Racial Reconciliation Discussion Series


What contributes to wise decision making? Psychology has found that wisdom becomes essential when times are challenging, issues complex, and the path forward unclear 1, i.e., Covid-19 pandemic, record unemployment, and racial unrest. God’s Word also has a lot to say about decision making and wisdom. Let me dispel some misunderstandings regarding wisdom


Misunderstanding One: Knowledge and Wisdom are not the same thing.


There are 4 kinds of knowledge named in Scripture and three kinds of wisdom. I won’t go into detail in this article, but Scriptures tell us Wisdom is a gift from God. Here is one example - “Now Joshua son of Nun was filled with the spirit of wisdom because Moses had laid his hands on him. So, the Israelites listened to him and did what the Lord had commanded Moses.”

Deuteronomy 34:9 NIV


“Research indicates that there is only a slight correlation between intelligence and wisdom, and that correlation disappears the more ambiguous a situation becomes. Intelligence really only matters when logical analysis can inform a solution.” (Leaderwise Institute-September Newsletter)


Misunderstanding Two: The more education, wealth, and privilege you have, does not mean you are wiser. The mouths of the righteous utter wisdom, and their tongues speak what is just.” Psalms 37:30 NIV “


Spiritual leaders share wisdom more readily than wealthy leaders. “For most decisions, there is no relationship between Socioeconomic Status (SES) and wise decision making. There is one exception: People who have less education and economic privilege actually exhibit greater wisdom when it comes to interacting with others (interpersonal wisdom) than individuals who are privileged. As a colleague observed, this likely reflects a survival skill, as people with less means have had to figure out how to build a strong social support network to help themselves and others just to get by; they’ve had to “do their work.” (Leaderwise Institute-September Newsletter)


Misunderstanding Three - People are either wise or they’re not. “And Jesus grew in wisdom and stature, and in favor with God and man.”

Luke 2:52 NIV


Some call this the Gandhi, Nelson Mandela, and Mother Teresa effect. Yet we see from Scripture even Jesus himself was not born with perfect wisdom. He “We look to examples of wisdom and believe that somehow they have it all figured out. The research suggests, though, that wisdom is highly variable even within the same individual. For instance, you can offer wise counsel to others and make poor decisions in your personal life—or vice versa.” (Leaderwise Institute-September Newsletter.)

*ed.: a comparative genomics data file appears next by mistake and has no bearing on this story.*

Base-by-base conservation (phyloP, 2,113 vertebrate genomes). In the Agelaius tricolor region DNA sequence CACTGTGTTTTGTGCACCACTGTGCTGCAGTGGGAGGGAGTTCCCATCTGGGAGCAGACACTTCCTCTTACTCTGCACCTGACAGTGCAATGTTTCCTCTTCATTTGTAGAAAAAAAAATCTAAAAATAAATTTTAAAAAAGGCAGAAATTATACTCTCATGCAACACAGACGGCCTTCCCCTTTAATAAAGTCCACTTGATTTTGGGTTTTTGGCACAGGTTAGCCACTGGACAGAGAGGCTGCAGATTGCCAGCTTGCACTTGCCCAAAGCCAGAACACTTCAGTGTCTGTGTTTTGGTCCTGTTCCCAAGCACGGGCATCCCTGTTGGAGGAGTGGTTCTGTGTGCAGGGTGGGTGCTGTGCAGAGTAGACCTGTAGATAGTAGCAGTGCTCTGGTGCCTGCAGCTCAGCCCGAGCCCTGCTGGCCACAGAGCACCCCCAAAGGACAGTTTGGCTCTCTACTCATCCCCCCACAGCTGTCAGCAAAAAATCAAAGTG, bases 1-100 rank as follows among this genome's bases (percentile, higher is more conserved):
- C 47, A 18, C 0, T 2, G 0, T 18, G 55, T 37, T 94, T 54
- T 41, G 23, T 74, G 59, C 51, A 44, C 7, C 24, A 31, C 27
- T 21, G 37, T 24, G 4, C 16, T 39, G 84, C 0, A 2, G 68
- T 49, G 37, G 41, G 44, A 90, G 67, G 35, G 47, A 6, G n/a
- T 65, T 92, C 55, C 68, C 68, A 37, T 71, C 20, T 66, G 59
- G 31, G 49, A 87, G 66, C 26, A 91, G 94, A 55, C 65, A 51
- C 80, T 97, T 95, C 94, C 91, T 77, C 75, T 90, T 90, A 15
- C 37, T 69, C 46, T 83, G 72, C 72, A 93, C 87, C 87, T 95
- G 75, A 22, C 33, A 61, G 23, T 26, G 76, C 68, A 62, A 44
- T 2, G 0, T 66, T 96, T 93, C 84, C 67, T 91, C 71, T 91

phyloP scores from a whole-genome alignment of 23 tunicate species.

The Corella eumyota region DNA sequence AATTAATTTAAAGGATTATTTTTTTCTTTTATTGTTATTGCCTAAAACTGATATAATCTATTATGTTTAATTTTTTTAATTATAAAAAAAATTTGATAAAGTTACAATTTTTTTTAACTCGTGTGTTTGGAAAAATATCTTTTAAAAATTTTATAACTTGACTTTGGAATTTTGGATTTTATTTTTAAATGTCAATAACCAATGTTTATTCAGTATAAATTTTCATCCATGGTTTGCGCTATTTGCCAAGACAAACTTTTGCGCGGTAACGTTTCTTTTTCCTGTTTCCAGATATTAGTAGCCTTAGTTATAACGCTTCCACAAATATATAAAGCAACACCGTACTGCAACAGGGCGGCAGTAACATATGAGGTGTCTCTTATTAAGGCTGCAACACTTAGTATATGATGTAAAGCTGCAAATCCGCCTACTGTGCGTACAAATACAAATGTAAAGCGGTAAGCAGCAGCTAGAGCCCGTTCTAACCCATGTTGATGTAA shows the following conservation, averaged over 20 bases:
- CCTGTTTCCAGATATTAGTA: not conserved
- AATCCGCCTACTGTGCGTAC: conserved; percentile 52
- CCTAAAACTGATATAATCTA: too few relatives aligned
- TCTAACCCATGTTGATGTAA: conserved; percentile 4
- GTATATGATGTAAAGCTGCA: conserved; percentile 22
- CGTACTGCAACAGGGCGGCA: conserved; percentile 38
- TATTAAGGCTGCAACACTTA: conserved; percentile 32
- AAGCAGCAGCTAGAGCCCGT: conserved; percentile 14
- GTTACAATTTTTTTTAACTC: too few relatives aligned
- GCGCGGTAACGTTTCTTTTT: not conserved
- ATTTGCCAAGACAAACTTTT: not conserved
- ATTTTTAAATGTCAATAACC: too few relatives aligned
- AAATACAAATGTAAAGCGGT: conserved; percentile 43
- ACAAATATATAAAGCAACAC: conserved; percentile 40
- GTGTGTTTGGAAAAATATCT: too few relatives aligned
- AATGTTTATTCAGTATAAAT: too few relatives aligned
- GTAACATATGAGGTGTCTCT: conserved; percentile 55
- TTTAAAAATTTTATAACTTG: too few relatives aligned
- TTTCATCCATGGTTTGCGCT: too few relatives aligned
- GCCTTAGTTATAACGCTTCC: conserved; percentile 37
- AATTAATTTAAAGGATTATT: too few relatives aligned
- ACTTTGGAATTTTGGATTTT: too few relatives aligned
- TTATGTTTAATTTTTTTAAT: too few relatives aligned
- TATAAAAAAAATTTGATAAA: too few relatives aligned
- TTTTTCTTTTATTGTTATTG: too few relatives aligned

What’s the good news? No one person has the corner on wisdom and we all can learn how to make wise decisions. By learning from God’s Word, we can apply biblical principles to help our decision pathway. 


This fall we are offering a special 8 week class on racial reconciliation. We have one large group gathering at the beginning and one at the end otherwise it is held in small groups of 6-8 members. The classes will be held via Zoom and the University of Minnesota is overseeing this pilot project by allowing us to use their registration system and technology. We are doing this class intentionally with two other churches so there will be a mix of racial backgrounds and theological discourse. The two other church pastors are longtime friends of mine. Rev John Gordon of Spirit of Truth Church in Burnsville and Rev. Bill Goodwin of Lighthouse Church in Rosemount. Pastor Deb Marzahn, Jim Mathis and I will be group facilitators. Please sign up by clicking the button below. The first class will be on Thursday, September 10th but after that, small groups determine when they would like to meet. I look forward to this class adding to the wisdom of CROSSROADS as we work together to address recent concerns on our nation and our community.